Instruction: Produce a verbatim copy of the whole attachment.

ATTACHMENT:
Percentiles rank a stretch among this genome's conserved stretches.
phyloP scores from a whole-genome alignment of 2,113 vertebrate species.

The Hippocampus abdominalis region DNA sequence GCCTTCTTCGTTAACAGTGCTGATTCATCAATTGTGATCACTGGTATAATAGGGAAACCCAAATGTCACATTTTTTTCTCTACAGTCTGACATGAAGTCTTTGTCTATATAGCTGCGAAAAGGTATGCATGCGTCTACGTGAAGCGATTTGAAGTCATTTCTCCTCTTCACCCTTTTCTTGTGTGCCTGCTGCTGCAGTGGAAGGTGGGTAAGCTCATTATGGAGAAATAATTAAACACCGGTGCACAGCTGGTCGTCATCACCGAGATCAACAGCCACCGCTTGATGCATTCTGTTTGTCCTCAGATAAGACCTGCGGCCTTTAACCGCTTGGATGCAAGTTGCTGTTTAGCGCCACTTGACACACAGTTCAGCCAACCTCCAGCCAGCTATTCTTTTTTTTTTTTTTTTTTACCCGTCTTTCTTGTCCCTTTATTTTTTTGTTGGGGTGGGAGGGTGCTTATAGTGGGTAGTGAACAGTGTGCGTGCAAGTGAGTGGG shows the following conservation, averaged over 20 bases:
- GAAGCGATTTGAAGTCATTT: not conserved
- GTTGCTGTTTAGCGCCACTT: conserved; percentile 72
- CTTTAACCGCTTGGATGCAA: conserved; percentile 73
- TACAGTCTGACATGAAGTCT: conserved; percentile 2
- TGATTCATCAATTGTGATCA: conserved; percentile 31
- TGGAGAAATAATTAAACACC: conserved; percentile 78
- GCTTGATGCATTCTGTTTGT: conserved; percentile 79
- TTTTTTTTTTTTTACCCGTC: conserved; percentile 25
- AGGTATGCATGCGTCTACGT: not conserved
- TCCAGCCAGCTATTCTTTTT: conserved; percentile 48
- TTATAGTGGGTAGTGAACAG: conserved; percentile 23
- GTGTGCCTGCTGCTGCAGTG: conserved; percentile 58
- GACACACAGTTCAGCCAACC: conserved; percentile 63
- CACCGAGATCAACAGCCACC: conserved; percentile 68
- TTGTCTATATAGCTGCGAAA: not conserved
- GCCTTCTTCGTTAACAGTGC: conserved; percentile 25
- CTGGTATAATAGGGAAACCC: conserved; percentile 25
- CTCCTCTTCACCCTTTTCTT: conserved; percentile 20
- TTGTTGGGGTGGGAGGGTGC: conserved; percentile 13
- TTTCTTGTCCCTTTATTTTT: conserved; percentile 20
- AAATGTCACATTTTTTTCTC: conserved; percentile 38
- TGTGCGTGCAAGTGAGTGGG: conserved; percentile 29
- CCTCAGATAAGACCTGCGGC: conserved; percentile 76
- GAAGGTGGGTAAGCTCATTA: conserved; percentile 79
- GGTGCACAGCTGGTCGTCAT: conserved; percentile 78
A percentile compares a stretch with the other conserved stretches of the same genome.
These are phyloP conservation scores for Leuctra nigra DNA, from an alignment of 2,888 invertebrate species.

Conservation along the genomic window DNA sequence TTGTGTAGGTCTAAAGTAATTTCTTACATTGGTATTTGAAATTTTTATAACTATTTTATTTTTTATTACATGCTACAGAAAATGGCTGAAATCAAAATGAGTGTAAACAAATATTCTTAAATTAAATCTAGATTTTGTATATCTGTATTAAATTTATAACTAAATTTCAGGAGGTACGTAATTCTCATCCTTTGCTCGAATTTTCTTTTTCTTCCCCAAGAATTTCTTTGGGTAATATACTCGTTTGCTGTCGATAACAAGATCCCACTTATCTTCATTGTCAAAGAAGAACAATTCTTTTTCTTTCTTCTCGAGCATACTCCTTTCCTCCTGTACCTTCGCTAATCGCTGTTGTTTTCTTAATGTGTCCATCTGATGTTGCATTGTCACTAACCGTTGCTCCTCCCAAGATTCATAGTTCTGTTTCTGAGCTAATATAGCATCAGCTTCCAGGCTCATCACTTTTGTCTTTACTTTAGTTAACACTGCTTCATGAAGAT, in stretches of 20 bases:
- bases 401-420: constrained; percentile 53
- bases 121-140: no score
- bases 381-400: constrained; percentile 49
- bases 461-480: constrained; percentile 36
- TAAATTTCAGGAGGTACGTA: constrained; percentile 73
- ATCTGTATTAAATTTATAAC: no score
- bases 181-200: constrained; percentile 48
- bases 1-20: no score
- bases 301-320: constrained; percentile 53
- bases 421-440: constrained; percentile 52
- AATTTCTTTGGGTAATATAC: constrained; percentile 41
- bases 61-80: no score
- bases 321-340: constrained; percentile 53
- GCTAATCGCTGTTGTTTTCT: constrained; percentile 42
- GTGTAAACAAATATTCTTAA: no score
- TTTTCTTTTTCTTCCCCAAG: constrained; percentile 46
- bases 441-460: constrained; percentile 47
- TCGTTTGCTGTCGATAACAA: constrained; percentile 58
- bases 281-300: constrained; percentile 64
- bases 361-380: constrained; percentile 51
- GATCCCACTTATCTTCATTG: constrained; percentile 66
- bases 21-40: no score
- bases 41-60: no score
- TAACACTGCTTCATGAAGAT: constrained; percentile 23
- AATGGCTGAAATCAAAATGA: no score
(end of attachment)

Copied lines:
Percentiles rank a stretch among this genome's conserved stretches.
phyloP scores from a whole-genome alignment of 2,113 vertebrate species.

The Hippocampus abdominalis region DNA sequence GCCTTCTTCGTTAACAGTGCTGATTCATCAATTGTGATCACTGGTATAATAGGGAAACCCAAATGTCACATTTTTTTCTCTACAGTCTGACATGAAGTCTTTGTCTATATAGCTGCGAAAAGGTATGCATGCGTCTACGTGAAGCGATTTGAAGTCATTTCTCCTCTTCACCCTTTTCTTGTGTGCCTGCTGCTGCAGTGGAAGGTGGGTAAGCTCATTATGGAGAAATAATTAAACACCGGTGCACAGCTGGTCGTCATCACCGAGATCAACAGCCACCGCTTGATGCATTCTGTTTGTCCTCAGATAAGACCTGCGGCCTTTAACCGCTTGGATGCAAGTTGCTGTTTAGCGCCACTTGACACACAGTTCAGCCAACCTCCAGCCAGCTATTCTTTTTTTTTTTTTTTTTTACCCGTCTTTCTTGTCCCTTTATTTTTTTGTTGGGGTGGGAGGGTGCTTATAGTGGGTAGTGAACAGTGTGCGTGCAAGTGAGTGGG shows the following conservation, averaged over 20 bases:
- GAAGCGATTTGAAGTCATTT: not conserved
- GTTGCTGTTTAGCGCCACTT: conserved; percentile 72
- CTTTAACCGCTTGGATGCAA: conserved; percentile 73
- TACAGTCTGACATGAAGTCT: conserved; percentile 2
- TGATTCATCAATTGTGATCA: conserved; percentile 31
- TGGAGAAATAATTAAACACC: conserved; percentile 78
- GCTTGATGCATTCTGTTTGT: conserved; percentile 79
- TTTTTTTTTTTTTACCCGTC: conserved; percentile 25
- AGGTATGCATGCGTCTACGT: not conserved
- TCCAGCCAGCTATTCTTTTT: conserved; percentile 48
- TTATAGTGGGTAGTGAACAG: conserved; percentile 23
- GTGTGCCTGCTGCTGCAGTG: conserved; percentile 58
- GACACACAGTTCAGCCAACC: conserved; percentile 63
- CACCGAGATCAACAGCCACC: conserved; percentile 68
- TTGTCTATATAGCTGCGAAA: not conserved
- GCCTTCTTCGTTAACAGTGC: conserved; percentile 25
- CTGGTATAATAGGGAAACCC: conserved; percentile 25
- CTCCTCTTCACCCTTTTCTT: conserved; percentile 20
- TTGTTGGGGTGGGAGGGTGC: conserved; percentile 13
- TTTCTTGTCCCTTTATTTTT: conserved; percentile 20
- AAATGTCACATTTTTTTCTC: conserved; percentile 38
- TGTGCGTGCAAGTGAGTGGG: conserved; percentile 29
- CCTCAGATAAGACCTGCGGC: conserved; percentile 76
- GAAGGTGGGTAAGCTCATTA: conserved; percentile 79
- GGTGCACAGCTGGTCGTCAT: conserved; percentile 78
A percentile compares a stretch with the other conserved stretches of the same genome.
These are phyloP conservation scores for Leuctra nigra DNA, from an alignment of 2,888 invertebrate species.

Conservation along the genomic window DNA sequence TTGTGTAGGTCTAAAGTAATTTCTTACATTGGTATTTGAAATTTTTATAACTATTTTATTTTTTATTACATGCTACAGAAAATGGCTGAAATCAAAATGAGTGTAAACAAATATTCTTAAATTAAATCTAGATTTTGTATATCTGTATTAAATTTATAACTAAATTTCAGGAGGTACGTAATTCTCATCCTTTGCTCGAATTTTCTTTTTCTTCCCCAAGAATTTCTTTGGGTAATATACTCGTTTGCTGTCGATAACAAGATCCCACTTATCTTCATTGTCAAAGAAGAACAATTCTTTTTCTTTCTTCTCGAGCATACTCCTTTCCTCCTGTACCTTCGCTAATCGCTGTTGTTTTCTTAATGTGTCCATCTGATGTTGCATTGTCACTAACCGTTGCTCCTCCCAAGATTCATAGTTCTGTTTCTGAGCTAATATAGCATCAGCTTCCAGGCTCATCACTTTTGTCTTTACTTTAGTTAACACTGCTTCATGAAGAT, in stretches of 20 bases:
- bases 401-420: constrained; percentile 53
- bases 121-140: no score
- bases 381-400: constrained; percentile 49
- bases 461-480: constrained; percentile 36
- TAAATTTCAGGAGGTACGTA: constrained; percentile 73
- ATCTGTATTAAATTTATAAC: no score
- bases 181-200: constrained; percentile 48
- bases 1-20: no score
- bases 301-320: constrained; percentile 53
- bases 421-440: constrained; percentile 52
- AATTTCTTTGGGTAATATAC: constrained; percentile 41
- bases 61-80: no score
- bases 321-340: constrained; percentile 53
- GCTAATCGCTGTTGTTTTCT: constrained; percentile 42
- GTGTAAACAAATATTCTTAA: no score
- TTTTCTTTTTCTTCCCCAAG: constrained; percentile 46
- bases 441-460: constrained; percentile 47
- TCGTTTGCTGTCGATAACAA: constrained; percentile 58
- bases 281-300: constrained; percentile 64
- bases 361-380: constrained; percentile 51
- GATCCCACTTATCTTCATTG: constrained; percentile 66
- bases 21-40: no score
- bases 41-60: no score
- TAACACTGCTTCATGAAGAT: constrained; percentile 23
- AATGGCTGAAATCAAAATGA: no score